Verse eighteen must then be seen as having some time lapse, to perhaps high noon. To know that Jesus would be crucified along with two common criminals, one should assume that the cross prepared for Barabbas would be the one picked up by Jesus. That says three had already been condemned to die, with all three in holding cells waiting for their executions. To make the ‘free release’ offer seem fair and just, it is more likely that all three were brought out in bondage, and lined up alongside Jesus, before a crowd to vote for which would be released. In the whole of this verse, one can see it literally saying, “They cried out now all together , saying , You remove here , set free now to ourselves this Barabbas ,” Here is the protest by the Sanhedrin, along with all their followers (the wealthy who profited from selling the Law to ignorant Jews). Jesus had the potential for ruining their business, should he go free. Thus, the capitalization of “Anekragon” is a divinely elevated cry from their souls that could not be contained, as “They” (the third-person) spoke in unison the truth of their hatred in “their Cries.” What they said then begins with the capitalized second-person “You,” pointing to Pilate, where the word meaning “raise, take up, lift,” implying “take away, remove,” is a “Cry” that Pilate must “remove” this threat to their livelihoods. “You” is those false prophets “saying” “They” could not be known to be the killers of Jesus. It had to be Pilate who killed him. In exchange for killing Jesus, they would “remove Barabbas” from Pilate’s list of Jews killed. This was not the general public making a vocal vote for Barabbas to be freed; but a demand made to Pilate … or else.
Verse nineteen then gives information about the man named at the end of verse eighteen. The name “Barabbas” means “Son of the Father” or “Son of the Teacher,” where Jesus was claimed to have said he was the “Son of God.” Because “Father” and “God” become synonymous, they were releasing a man of similar title. Verse nineteen then literally can be seen as saying this about Barabbas: “whoever he existed on account of rebellion certain having been born within this city , kai murder , having been thrown within this guardhouse .” This says the man named “Son of the Father” had been charged with “insurrection,” most likely against the Roman rule within Jerusalem, leading him to “murder” a Roman soldier (there would be no need to be called a “rebel” for killing a Jew), which would be why he was being held at Fort Antonia for execution. This explanation says the Sanhedrin wanted the sins of Barabbas placed upon the back of Jesus; so, Jesus would be marched to death for his sin of “murder.”
Because Barabbas was one of a collection of Jews who sought “insurrection” and “rebellion” against the Roman occupation of Jerusalem (not allowing it to be a free city, untaxed by Rome), the Sanhedrin’s bargaining chip was using the freedom of Barabbas as them using that to avert an uprising. However, if Barabbas was executed (while Jesus was allowed to go free), then the Sanhedrin would assist further acts of insurrection and rebellion, meaning more Roman soldiers would be murdered, with no way to catch all who would act like Barabbas. The choice presented to Pilate was kill Jesus and save Roman soldiers’ lives … or not. Let Jesus go free and lose Roman soldiers’ lives.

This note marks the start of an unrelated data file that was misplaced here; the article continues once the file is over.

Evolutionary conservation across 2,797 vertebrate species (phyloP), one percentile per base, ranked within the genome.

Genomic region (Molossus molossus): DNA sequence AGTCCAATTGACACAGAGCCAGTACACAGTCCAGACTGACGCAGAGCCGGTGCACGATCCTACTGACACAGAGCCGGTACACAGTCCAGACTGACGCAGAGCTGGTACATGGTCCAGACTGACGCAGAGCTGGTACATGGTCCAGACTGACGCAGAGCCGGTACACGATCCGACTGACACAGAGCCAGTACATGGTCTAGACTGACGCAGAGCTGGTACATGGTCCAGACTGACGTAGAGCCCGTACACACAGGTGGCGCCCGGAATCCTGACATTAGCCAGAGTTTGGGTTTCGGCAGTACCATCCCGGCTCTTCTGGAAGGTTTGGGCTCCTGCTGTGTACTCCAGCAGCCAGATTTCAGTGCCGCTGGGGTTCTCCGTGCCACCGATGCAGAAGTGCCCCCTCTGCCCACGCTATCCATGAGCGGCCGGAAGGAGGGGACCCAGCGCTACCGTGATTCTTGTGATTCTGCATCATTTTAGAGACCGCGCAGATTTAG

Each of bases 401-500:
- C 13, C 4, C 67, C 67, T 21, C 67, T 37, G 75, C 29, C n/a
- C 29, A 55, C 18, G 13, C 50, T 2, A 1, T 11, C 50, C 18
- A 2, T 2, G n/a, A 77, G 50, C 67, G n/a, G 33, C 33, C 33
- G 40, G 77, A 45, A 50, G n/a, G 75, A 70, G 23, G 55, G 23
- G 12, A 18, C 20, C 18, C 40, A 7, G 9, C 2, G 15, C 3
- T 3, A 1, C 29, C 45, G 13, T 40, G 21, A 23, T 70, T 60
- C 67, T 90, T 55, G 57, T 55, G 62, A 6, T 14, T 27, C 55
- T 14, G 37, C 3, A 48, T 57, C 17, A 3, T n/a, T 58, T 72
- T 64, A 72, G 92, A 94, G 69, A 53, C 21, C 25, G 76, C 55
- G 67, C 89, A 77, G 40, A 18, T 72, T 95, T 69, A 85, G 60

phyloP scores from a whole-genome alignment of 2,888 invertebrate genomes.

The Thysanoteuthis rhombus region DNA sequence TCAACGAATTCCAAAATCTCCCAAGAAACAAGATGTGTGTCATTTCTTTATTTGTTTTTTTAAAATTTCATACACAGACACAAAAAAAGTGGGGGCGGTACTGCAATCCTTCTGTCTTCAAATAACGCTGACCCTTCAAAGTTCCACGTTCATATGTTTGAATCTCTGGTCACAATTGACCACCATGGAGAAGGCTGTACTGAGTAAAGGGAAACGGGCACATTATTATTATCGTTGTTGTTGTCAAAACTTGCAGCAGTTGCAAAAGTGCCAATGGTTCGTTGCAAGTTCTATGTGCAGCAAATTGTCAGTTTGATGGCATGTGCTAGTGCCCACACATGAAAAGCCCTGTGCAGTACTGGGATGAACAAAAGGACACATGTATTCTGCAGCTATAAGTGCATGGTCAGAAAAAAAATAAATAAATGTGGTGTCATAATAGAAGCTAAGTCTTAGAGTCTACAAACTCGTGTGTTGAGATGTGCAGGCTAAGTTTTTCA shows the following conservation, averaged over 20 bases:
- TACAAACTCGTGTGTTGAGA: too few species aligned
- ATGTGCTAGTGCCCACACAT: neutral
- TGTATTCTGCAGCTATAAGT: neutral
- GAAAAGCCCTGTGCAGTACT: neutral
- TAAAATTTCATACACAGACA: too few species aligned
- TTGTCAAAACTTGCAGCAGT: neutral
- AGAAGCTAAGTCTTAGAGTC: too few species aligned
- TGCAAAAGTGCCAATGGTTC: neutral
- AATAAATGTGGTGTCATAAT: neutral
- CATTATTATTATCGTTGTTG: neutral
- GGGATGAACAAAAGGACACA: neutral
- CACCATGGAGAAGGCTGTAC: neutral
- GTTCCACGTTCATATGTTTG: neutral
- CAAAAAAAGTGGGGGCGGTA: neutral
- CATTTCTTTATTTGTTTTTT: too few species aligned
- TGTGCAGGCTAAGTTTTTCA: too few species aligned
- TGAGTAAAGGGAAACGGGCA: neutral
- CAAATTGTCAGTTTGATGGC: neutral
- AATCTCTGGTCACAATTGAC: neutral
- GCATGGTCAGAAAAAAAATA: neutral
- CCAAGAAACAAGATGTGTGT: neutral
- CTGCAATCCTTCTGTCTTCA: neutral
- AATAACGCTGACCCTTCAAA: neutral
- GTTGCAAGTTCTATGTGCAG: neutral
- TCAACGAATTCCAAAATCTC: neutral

With this ultimatum presented to Pilate, verse twenty then has Pilate shown as unwilling to be blackmailed by wealthy Jews of Jerusalem, who acted like royalty, when they were obviously truly weak of soul and strength. The whole of this verse can be seen beginning with the capitalized word “Palin,” which is a divinely elevated “Return” to that twice been deemed of Jesus. This verse then literally says, “Again now this Pilate he harangued to themselves , designing to set free this Jesus .” In this translation, where the NRSV translates the word “prosephōnēsen” simply as “addressed,” when it bears the implication of “he gave a speech to,” of “he harangued,” this says Pilate was strongly telling the Sanhedrin that he might not believe in their god, but ‘by god’ there were gods; and, to murder like Barabbas and have Jesus exchanged to free a murderer was self-condemnation at the highest extent of all divine beings’ judgment. Pilate was using common sense to religious priests, telling them to wake up and see their own judgments coming, should they not change their minds.
Verse twenty-one has been seen as if this exchange was between a frustrated Pilate and a large crowd of wandering Jewish pilgrims in the Gentile court, between the Temple and Fort Antonia. There was no history of any public offering to free murderers, based on some vocal vote from a mob. This conversation was not parading Jesus publicly before those who might revolt if Pilate announced he was going to unjustly sentence Jesus to death. Thus, this verse says what the Sanhedrin voiced to Pilate, after he made it clear to them they were doing a great wrong. To a Roman governor, who did not care is Jews lived or died, because he was not Jewish, nor raised to believe in the Jewish god, all he knew was the truth that the Jews he had to deal with were all lowlife gutter rats; and, the only reason Roman swords were not hacking them to pieces was they had a good way for making money, money that Rome loved taking from their living hands. Still, Pilate had a soul and knew right from wrong.